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Check Out These Childcare Options in the NYC Suburbs

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Daycare, nannies, aftercare, au pairs—there are endless childcare options in the NYC suburbs.

 

If you’ve got kids in the city, there’s no doubt you’ve got your childcare on lock. But in the NYC suburbs? Sometimes the path to childcare isn’t always so straightforward—and, in many cases, that’s a good thing. Because once you leave the city, there are tons of options for full-time, part-time and on-demand childcare. 

 

While some are familiar to your urban options, chances are you’ll score the same or more comprehensive options for less. And in some cases—bonus!—you’ll have new, diverse options that appeal to your kids’ schedules and interests. 

 

#1. Nannies—Live In or Out 

Maybe you had a nanny in the city—or maybe that’s something you’re exploring in the city. In the suburbs, though, many families find they have more space, which opens them up to having a live-in nanny. For families with two working parents, parents who travel or, simply, parents who have non-9-to-5s, a live-in could be a great option now that an extra bedroom is (more likely) in the cards. 

 

And for live-outs? Like in the city, there are tons of options for childcare. You’ll also be more likely to find a nanny who drives in the suburbs, especially if you’re looking for someone local. 

 

#2. Au Pairs 

In the bonus-bedroom vein, many suburban families opt for a live-in au pair post-move. With the added space, these full-time sitters can be a great option whether you can commit to regular weekday hours or need flexibility. Most au pairs are in their late teens or early 20s, fluent in English and can work up to 45 hours per week based on the family’s schedule. 

 

In exchange, your family provides your au pair with their own room, all meals and access to a car—plus, on average, about $175 to $185 per week. Compare that to the $700 to $1,200-plus many suburban families pay a nanny, and the main benefit is clear. But many families love giving their kids exposure to other cultures, plus having a “big sister” in the mix. 

 

#3. Day Care 

Daycare, of course, is another option. From standalone daycare centers to in-home providers to preschools and private kindergartens that double as childcare, there are tons of options in the NYC suburbs. Better still, options tend to have flexibility in terms of hours, rates and commitments—some families need full-time while others may, simply, need a few hours here and there. Ask your Strategist for suggestions based on your unique needs. 

 

#4. In-School Before & After Care

Many public and private schools offer before and aftercare services for enrolled students—so, if you’ve got a kindergartener or older, you could be in luck. Often these options are a fraction of the cost as “regular” daycare.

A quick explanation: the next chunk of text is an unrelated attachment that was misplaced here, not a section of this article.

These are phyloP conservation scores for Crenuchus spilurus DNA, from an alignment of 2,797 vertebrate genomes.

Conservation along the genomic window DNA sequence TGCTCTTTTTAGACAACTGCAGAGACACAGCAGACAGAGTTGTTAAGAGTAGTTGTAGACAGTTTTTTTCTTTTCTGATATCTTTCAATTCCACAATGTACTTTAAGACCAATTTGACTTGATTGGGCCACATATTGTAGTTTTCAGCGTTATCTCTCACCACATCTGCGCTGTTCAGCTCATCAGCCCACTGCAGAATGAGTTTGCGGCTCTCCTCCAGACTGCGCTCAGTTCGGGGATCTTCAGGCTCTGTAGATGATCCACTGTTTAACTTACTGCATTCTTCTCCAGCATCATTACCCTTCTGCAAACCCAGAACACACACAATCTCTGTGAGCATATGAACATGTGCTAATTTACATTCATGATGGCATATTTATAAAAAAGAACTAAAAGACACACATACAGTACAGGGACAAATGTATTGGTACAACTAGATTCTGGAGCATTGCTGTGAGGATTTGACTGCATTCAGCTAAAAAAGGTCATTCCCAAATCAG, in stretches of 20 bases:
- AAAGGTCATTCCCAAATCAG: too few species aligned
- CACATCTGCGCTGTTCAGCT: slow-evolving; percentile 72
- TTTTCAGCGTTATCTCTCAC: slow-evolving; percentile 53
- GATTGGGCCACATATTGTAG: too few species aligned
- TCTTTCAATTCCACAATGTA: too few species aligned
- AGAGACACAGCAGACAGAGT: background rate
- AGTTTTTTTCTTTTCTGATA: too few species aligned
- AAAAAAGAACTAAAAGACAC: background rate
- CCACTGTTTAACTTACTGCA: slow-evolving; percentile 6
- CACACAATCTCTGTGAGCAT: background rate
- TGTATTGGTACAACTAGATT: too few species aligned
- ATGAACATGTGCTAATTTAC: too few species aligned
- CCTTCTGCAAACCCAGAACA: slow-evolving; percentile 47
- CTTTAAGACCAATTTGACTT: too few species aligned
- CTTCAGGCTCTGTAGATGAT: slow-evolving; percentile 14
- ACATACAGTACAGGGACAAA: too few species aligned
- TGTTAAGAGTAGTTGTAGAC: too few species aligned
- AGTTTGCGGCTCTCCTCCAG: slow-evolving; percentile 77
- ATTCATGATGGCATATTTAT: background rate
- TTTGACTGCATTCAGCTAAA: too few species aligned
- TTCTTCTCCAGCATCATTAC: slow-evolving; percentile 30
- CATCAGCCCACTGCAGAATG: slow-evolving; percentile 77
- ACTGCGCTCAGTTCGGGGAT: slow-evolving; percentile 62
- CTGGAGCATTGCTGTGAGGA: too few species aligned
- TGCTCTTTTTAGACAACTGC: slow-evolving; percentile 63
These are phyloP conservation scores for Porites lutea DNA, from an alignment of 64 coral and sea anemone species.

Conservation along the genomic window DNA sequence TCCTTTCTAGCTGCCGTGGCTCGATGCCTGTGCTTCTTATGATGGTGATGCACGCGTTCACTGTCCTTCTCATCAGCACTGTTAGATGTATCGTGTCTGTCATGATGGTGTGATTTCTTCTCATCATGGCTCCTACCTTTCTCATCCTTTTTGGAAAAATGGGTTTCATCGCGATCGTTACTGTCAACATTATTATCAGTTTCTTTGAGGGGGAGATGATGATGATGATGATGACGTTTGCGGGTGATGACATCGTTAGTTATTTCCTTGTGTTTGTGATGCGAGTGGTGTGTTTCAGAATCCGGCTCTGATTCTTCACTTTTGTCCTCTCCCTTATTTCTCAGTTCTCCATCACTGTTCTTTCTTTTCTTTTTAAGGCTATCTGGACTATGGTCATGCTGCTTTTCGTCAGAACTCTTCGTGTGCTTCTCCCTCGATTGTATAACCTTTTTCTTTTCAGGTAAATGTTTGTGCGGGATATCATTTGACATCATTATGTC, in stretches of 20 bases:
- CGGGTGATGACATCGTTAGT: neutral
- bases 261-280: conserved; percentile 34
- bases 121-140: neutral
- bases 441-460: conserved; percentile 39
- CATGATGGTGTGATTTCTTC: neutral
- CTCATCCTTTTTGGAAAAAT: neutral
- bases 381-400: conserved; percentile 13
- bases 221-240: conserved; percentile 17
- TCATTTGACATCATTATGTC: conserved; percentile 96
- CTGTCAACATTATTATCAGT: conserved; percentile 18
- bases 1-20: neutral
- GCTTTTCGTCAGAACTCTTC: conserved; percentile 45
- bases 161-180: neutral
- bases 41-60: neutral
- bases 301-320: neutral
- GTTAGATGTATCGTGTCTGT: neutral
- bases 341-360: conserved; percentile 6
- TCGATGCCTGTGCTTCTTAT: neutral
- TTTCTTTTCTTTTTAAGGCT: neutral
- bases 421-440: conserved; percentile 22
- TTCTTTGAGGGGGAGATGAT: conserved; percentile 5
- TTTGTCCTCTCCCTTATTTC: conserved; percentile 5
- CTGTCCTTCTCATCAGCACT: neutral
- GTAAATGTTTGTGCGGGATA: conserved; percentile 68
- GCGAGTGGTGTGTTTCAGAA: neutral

“Our before care is $6 per day,” says one Long Island mom, “and $12 to $15 after school. For three kids, we’re only spending $315 per week—less if we don’t need before and aftercare every day.”

 

#5. Outside Before & After Care 

Beyond school options, many outside programs offer aftercare—and they’ll even bus kids from school, making afternoon childcare easier than ever. 

 

“We must have a dozen programs that pick up at our school,” says a Great Neck mom of two. “Language immersion, coding, enrichment, reading skills, even art and sports. The buses line up right behind the ‘regular’ buses and shuttle kids off for the afternoon.” Not only do these options provide flexibility in terms of hours and costs, but they also help kids tackle their preferred extracurriculars during the week.

 

“By having our kids go straight to soccer and swim after school, we’re seriously freeing up out weekends,” she adds. “That’s good for everyone!” 

 

#6. Neighborhood “Swaps” 

“We have three families in our cul-de-sac—each takes a day or two after school,” a Mamaroneck mom reports. “All six of the parents work, but we can make it work—someone can always be home and at the bus stop to grab the crew. They have a snack, they play and, with about an hour or two, the rest of the parents come home and the kids head out.”

 

It’s a free approach to childcare that many suburban families are diving into. By rotating responsibilities, everyone wins—and kids get to expand their inner circles. The challenge? “We can’t really manage kids’ activities,” she says. “We’d be driving non-stop. So the rule is, if your child is enrolled in any activity, it’s your responsibility to get them to and from—even if it’s not your ‘day.’” 

 

#7. Local Moms Networks 

Likewise, many moms report tapping other moms to get kids to and from school.

“I drop my kids with another mom in town,” says a Westfield mom of two. “We met through a local Facebook group, and her kids are older—in the middle and high school. So my girls love having cool older girls to hang with in the morning. Then, once they leave, their mom walks my girls to school—she even picks them up sometimes, and has driven them to practice and playdates when we’ve needed it.”

 

There are hundreds of towns to choose from. How do you figure it all out? You simply don’t… without getting a Suburban Jungle Strategist to help you through it all. Schedule here for your strategy session with our innovative suburbs strategy team. All services are completely free. 

 

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